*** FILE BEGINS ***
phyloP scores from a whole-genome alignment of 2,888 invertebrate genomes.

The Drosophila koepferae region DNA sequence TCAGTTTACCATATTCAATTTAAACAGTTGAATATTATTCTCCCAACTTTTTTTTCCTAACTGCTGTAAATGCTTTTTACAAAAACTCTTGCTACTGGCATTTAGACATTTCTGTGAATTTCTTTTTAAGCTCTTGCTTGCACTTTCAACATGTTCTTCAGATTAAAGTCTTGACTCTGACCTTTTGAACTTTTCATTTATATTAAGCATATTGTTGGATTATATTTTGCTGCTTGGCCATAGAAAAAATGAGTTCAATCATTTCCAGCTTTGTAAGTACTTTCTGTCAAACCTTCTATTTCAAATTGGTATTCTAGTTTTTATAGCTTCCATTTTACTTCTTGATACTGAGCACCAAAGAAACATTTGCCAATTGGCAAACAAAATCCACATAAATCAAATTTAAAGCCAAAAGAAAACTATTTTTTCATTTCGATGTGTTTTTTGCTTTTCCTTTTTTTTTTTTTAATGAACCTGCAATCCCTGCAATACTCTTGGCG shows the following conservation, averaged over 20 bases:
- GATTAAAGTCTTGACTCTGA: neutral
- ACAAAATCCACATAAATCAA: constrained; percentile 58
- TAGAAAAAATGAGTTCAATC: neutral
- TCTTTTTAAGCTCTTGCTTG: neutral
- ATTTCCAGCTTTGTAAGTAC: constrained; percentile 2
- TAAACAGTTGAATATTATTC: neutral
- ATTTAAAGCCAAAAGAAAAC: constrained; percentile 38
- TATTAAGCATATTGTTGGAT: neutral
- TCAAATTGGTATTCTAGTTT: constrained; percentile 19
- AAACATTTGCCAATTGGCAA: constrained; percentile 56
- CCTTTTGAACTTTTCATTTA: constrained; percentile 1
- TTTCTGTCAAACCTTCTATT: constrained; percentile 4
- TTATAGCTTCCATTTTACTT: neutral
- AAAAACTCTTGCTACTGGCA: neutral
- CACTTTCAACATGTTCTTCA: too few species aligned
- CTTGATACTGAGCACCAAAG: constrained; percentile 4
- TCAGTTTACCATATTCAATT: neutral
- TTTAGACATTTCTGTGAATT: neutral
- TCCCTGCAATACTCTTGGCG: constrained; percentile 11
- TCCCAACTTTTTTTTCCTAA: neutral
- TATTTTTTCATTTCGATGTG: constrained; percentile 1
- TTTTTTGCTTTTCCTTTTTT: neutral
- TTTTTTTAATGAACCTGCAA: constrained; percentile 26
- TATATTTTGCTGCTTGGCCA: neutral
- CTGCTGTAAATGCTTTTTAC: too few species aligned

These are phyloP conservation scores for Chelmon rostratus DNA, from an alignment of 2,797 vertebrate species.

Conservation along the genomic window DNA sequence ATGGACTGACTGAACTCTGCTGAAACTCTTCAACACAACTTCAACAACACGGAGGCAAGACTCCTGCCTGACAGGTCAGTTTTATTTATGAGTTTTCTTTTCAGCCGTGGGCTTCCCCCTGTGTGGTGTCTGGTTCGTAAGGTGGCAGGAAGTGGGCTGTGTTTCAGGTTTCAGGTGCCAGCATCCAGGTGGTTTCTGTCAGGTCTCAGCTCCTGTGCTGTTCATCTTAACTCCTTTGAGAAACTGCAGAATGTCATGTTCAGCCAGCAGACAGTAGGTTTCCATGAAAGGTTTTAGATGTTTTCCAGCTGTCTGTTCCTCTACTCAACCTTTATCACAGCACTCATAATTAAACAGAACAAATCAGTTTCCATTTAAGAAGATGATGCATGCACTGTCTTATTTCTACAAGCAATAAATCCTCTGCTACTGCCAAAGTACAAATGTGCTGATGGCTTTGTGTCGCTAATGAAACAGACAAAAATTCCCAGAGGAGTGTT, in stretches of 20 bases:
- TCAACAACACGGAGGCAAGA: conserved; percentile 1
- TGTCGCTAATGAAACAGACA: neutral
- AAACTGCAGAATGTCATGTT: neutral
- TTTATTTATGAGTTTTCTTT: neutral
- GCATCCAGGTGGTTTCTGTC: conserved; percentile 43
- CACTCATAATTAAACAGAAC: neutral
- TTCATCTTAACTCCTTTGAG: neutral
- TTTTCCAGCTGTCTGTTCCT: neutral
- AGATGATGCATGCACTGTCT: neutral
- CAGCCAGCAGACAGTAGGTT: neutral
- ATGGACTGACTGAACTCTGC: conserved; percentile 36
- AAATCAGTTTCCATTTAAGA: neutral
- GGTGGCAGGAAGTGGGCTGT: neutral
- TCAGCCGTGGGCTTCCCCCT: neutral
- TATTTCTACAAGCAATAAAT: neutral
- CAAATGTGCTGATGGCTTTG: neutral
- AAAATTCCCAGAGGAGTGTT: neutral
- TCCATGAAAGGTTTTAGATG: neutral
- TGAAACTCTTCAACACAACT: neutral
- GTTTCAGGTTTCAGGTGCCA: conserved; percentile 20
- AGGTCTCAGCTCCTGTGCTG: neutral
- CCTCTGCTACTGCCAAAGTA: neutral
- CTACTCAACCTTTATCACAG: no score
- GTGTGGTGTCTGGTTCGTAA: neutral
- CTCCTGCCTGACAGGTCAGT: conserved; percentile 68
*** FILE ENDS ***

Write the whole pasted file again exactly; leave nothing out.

phyloP scores from a whole-genome alignment of 2,888 invertebrate genomes.

The Drosophila koepferae region DNA sequence TCAGTTTACCATATTCAATTTAAACAGTTGAATATTATTCTCCCAACTTTTTTTTCCTAACTGCTGTAAATGCTTTTTACAAAAACTCTTGCTACTGGCATTTAGACATTTCTGTGAATTTCTTTTTAAGCTCTTGCTTGCACTTTCAACATGTTCTTCAGATTAAAGTCTTGACTCTGACCTTTTGAACTTTTCATTTATATTAAGCATATTGTTGGATTATATTTTGCTGCTTGGCCATAGAAAAAATGAGTTCAATCATTTCCAGCTTTGTAAGTACTTTCTGTCAAACCTTCTATTTCAAATTGGTATTCTAGTTTTTATAGCTTCCATTTTACTTCTTGATACTGAGCACCAAAGAAACATTTGCCAATTGGCAAACAAAATCCACATAAATCAAATTTAAAGCCAAAAGAAAACTATTTTTTCATTTCGATGTGTTTTTTGCTTTTCCTTTTTTTTTTTTTAATGAACCTGCAATCCCTGCAATACTCTTGGCG shows the following conservation, averaged over 20 bases:
- GATTAAAGTCTTGACTCTGA: neutral
- ACAAAATCCACATAAATCAA: constrained; percentile 58
- TAGAAAAAATGAGTTCAATC: neutral
- TCTTTTTAAGCTCTTGCTTG: neutral
- ATTTCCAGCTTTGTAAGTAC: constrained; percentile 2
- TAAACAGTTGAATATTATTC: neutral
- ATTTAAAGCCAAAAGAAAAC: constrained; percentile 38
- TATTAAGCATATTGTTGGAT: neutral
- TCAAATTGGTATTCTAGTTT: constrained; percentile 19
- AAACATTTGCCAATTGGCAA: constrained; percentile 56
- CCTTTTGAACTTTTCATTTA: constrained; percentile 1
- TTTCTGTCAAACCTTCTATT: constrained; percentile 4
- TTATAGCTTCCATTTTACTT: neutral
- AAAAACTCTTGCTACTGGCA: neutral
- CACTTTCAACATGTTCTTCA: too few species aligned
- CTTGATACTGAGCACCAAAG: constrained; percentile 4
- TCAGTTTACCATATTCAATT: neutral
- TTTAGACATTTCTGTGAATT: neutral
- TCCCTGCAATACTCTTGGCG: constrained; percentile 11
- TCCCAACTTTTTTTTCCTAA: neutral
- TATTTTTTCATTTCGATGTG: constrained; percentile 1
- TTTTTTGCTTTTCCTTTTTT: neutral
- TTTTTTTAATGAACCTGCAA: constrained; percentile 26
- TATATTTTGCTGCTTGGCCA: neutral
- CTGCTGTAAATGCTTTTTAC: too few species aligned

These are phyloP conservation scores for Chelmon rostratus DNA, from an alignment of 2,797 vertebrate species.

Conservation along the genomic window DNA sequence ATGGACTGACTGAACTCTGCTGAAACTCTTCAACACAACTTCAACAACACGGAGGCAAGACTCCTGCCTGACAGGTCAGTTTTATTTATGAGTTTTCTTTTCAGCCGTGGGCTTCCCCCTGTGTGGTGTCTGGTTCGTAAGGTGGCAGGAAGTGGGCTGTGTTTCAGGTTTCAGGTGCCAGCATCCAGGTGGTTTCTGTCAGGTCTCAGCTCCTGTGCTGTTCATCTTAACTCCTTTGAGAAACTGCAGAATGTCATGTTCAGCCAGCAGACAGTAGGTTTCCATGAAAGGTTTTAGATGTTTTCCAGCTGTCTGTTCCTCTACTCAACCTTTATCACAGCACTCATAATTAAACAGAACAAATCAGTTTCCATTTAAGAAGATGATGCATGCACTGTCTTATTTCTACAAGCAATAAATCCTCTGCTACTGCCAAAGTACAAATGTGCTGATGGCTTTGTGTCGCTAATGAAACAGACAAAAATTCCCAGAGGAGTGTT, in stretches of 20 bases:
- TCAACAACACGGAGGCAAGA: conserved; percentile 1
- TGTCGCTAATGAAACAGACA: neutral
- AAACTGCAGAATGTCATGTT: neutral
- TTTATTTATGAGTTTTCTTT: neutral
- GCATCCAGGTGGTTTCTGTC: conserved; percentile 43
- CACTCATAATTAAACAGAAC: neutral
- TTCATCTTAACTCCTTTGAG: neutral
- TTTTCCAGCTGTCTGTTCCT: neutral
- AGATGATGCATGCACTGTCT: neutral
- CAGCCAGCAGACAGTAGGTT: neutral
- ATGGACTGACTGAACTCTGC: conserved; percentile 36
- AAATCAGTTTCCATTTAAGA: neutral
- GGTGGCAGGAAGTGGGCTGT: neutral
- TCAGCCGTGGGCTTCCCCCT: neutral
- TATTTCTACAAGCAATAAAT: neutral
- CAAATGTGCTGATGGCTTTG: neutral
- AAAATTCCCAGAGGAGTGTT: neutral
- TCCATGAAAGGTTTTAGATG: neutral
- TGAAACTCTTCAACACAACT: neutral
- GTTTCAGGTTTCAGGTGCCA: conserved; percentile 20
- AGGTCTCAGCTCCTGTGCTG: neutral
- CCTCTGCTACTGCCAAAGTA: neutral
- CTACTCAACCTTTATCACAG: no score
- GTGTGGTGTCTGGTTCGTAA: neutral
- CTCCTGCCTGACAGGTCAGT: conserved; percentile 68